The 'Book Beat

Bringing a PowerBook 520 Back from the Dead

- 2005.11.28

Over the last year, I've developed something of a reputation as a "rehousing project" for old Macs. Just last week I was given an old PowerBook 520 by someone who hadn't used it for years. The machine had been in storage for quite some time.

With its built in ethernet support, it offered an ideal machine to keep stashed under the sofa and pulled out when I wanted to check my email.

Dead Out of the Box

PowerBook 520This was the first 68k Mac laptop I've ever laid hands on. I tapped the power button as soon as I had it on my desk, but nothing happened. So I pulled out the mains charger and tried to run it from the mains.

Still no signs of life.

At first I was a little distraught at the idea that this machine was just a big old paperweight, but then I thought back to the PowerBook 5300 and its flaky socket for the mains charger. A bit of cable wiggling later, and the 520 sprung into life.

A Pleasant Surprise

The 520 then revealed some very pleasant surprises. I'd already noticed that the case had a PowerPC logo on it, which seemed odd given that this was a 68040 machine.

A quick check under "About This Macintosh" revealed that what was sat in front of me was actually an upgraded 520 &endash; one with a 99 MHz PowerPC 603e processor (quite a leap from the 25 MHz I was expecting).

Even better, since the scarcity of PowerBook RAM upgrades nowadays meant that a memory upgrade was pretty much out of the question, I was really pleased to see that the memory was raised to a very respectable 40 MB (some of it coming from the CPU upgrade card).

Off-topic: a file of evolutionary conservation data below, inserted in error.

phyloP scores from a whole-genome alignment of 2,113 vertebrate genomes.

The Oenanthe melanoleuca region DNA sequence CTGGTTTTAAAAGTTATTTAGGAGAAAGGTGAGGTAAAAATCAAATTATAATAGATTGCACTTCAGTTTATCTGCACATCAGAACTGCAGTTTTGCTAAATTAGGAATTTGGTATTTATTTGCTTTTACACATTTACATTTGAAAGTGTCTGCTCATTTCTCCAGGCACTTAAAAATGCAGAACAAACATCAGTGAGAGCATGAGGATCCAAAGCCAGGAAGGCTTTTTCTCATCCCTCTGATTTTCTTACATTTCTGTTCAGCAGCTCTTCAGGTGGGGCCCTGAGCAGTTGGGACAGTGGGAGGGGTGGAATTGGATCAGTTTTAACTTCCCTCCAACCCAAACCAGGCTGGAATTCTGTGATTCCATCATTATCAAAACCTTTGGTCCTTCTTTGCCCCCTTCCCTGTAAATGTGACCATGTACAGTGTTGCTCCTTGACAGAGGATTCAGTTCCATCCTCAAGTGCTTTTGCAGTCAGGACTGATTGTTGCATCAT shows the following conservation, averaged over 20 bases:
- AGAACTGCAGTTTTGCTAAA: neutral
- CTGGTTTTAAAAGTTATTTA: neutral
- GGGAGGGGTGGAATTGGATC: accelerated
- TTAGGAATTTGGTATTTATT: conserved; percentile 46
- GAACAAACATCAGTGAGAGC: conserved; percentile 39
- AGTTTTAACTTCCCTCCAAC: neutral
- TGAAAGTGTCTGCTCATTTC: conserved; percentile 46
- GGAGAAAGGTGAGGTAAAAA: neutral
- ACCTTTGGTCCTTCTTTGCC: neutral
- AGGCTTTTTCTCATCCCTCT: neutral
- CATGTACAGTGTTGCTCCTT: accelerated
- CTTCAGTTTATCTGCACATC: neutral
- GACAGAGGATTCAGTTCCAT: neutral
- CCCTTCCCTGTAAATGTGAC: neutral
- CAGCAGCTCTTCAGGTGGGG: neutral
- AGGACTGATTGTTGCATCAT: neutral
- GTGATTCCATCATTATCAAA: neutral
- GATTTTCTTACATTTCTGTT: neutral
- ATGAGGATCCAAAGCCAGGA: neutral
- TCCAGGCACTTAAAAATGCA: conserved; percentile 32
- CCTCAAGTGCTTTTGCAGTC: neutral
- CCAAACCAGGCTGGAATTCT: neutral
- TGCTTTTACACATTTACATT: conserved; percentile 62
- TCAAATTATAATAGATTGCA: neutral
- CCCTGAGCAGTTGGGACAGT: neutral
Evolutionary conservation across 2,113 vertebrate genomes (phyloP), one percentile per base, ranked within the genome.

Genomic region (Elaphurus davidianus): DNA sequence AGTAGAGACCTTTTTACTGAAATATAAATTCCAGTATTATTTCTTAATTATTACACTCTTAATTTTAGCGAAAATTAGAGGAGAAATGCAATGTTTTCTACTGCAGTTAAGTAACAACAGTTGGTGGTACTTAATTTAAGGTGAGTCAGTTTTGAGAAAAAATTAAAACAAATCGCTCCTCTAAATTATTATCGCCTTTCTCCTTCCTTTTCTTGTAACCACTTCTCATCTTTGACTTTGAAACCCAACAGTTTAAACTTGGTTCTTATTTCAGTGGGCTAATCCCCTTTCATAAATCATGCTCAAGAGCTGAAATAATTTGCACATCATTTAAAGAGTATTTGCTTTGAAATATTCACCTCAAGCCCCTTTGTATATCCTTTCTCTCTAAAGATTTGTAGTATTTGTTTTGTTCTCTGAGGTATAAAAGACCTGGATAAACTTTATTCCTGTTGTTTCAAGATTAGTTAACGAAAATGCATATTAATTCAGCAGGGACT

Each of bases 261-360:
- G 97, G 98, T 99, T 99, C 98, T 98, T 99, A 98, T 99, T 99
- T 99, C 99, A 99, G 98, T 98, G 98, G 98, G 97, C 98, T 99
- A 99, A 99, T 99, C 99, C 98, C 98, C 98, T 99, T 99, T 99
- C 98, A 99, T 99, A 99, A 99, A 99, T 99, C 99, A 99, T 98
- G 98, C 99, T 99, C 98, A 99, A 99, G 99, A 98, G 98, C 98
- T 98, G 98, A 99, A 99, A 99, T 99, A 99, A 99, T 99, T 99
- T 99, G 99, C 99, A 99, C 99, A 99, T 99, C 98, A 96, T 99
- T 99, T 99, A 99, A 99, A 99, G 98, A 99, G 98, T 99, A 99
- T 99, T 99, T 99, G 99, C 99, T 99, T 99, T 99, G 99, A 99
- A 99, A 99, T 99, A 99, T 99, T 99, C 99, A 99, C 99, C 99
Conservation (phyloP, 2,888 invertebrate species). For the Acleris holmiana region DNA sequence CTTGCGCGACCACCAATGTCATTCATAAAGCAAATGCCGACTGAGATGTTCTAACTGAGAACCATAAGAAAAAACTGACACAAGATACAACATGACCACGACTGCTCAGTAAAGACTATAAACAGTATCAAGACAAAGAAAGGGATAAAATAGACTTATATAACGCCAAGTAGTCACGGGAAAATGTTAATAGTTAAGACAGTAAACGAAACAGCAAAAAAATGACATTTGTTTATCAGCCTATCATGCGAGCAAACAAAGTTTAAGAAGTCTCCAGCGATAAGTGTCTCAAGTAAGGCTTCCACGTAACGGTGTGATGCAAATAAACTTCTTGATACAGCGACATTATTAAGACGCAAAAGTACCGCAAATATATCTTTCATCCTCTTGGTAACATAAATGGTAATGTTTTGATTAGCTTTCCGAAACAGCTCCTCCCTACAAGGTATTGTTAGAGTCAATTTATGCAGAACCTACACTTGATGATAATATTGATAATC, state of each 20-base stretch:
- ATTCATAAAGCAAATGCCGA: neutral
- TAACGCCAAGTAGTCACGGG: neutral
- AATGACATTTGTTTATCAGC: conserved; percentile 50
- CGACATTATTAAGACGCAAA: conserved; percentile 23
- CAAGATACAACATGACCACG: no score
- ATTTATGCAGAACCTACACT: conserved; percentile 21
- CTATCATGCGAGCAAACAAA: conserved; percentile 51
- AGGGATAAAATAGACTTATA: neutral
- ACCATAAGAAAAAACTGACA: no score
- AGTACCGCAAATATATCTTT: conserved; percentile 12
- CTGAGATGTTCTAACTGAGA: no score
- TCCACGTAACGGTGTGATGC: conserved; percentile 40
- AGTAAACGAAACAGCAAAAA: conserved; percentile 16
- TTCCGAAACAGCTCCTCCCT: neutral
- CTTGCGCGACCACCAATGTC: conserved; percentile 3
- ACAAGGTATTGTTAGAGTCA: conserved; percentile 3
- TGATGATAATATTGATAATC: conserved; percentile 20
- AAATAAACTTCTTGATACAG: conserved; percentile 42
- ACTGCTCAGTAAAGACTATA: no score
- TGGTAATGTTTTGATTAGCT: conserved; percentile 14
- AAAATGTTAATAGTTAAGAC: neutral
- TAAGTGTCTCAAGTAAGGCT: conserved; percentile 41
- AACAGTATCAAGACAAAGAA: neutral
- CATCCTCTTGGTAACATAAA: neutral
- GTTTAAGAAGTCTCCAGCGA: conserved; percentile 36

The Bad News

There was bad news, too. For some reason, the machine wasn't recognising the two "intelligent" NiMH batteries that were installed. Removing and reseating them made no difference.

As far as the PowerBook was concerned, the batteries either didn't exist or weren't worth charging.

Much time was then spent surfing the 'Net looking for a solution to my woes. Some people had gone as far as to take the batteries to pieces and replace the cells inside them, but this seemed a bit of overkill.

What kept being mentioned in all these articles was the "Intelligent Battery Reconditioning Software" &endash; why wasn't this software on my PowerBook?

A little bit of hunting online, and I found a copy of the software from - but was this going to be the answer?

Try and Try Again

The reconditioning software only works on the battery in the right-hand bay. I tried it on the first one, only to get the error. "Your battery could not be updated, please return to an authorized Apple dealer".

Switching the batteries produced the same result.

Frustrated, I took a tea break. Upon returning to the machine, I decided to give it one more try. Lo and behold, the reconditioning software got about 10 seconds into the process before it failed with the same message.

Failure again, but we'd gotten further this time. One more try and - wonder of wonders - the reconditioning cycle ran through. It failed again, right at the end this time, but the PowerBook was now recognising one of the batteries.

The laptop now spent about 10 minutes charging before reporting the battery was 100% full. The machine was able to run on battery power alone for the first time in years. She managed about two minutes before shutting down due to "low batteries". Still, it was progress.

Restarting from the mains, I decided to try reconditioning battery number two. Again, we got an error at the end of the process, but now both batteries were being recognised. They both hold their charge for mere minutes before shutting down, but now the process of reconditioning and recharging them can begin.

The Moral

The moral of this story has to be that even a seemingly broken machine may still have life in it. With a bit of effort and research, this dark grey paperweight has been turned into a functioning laptop once again.

There's probably also something to be said for Apple, whose reconditioning software made this dramatic recovery possible. LEM

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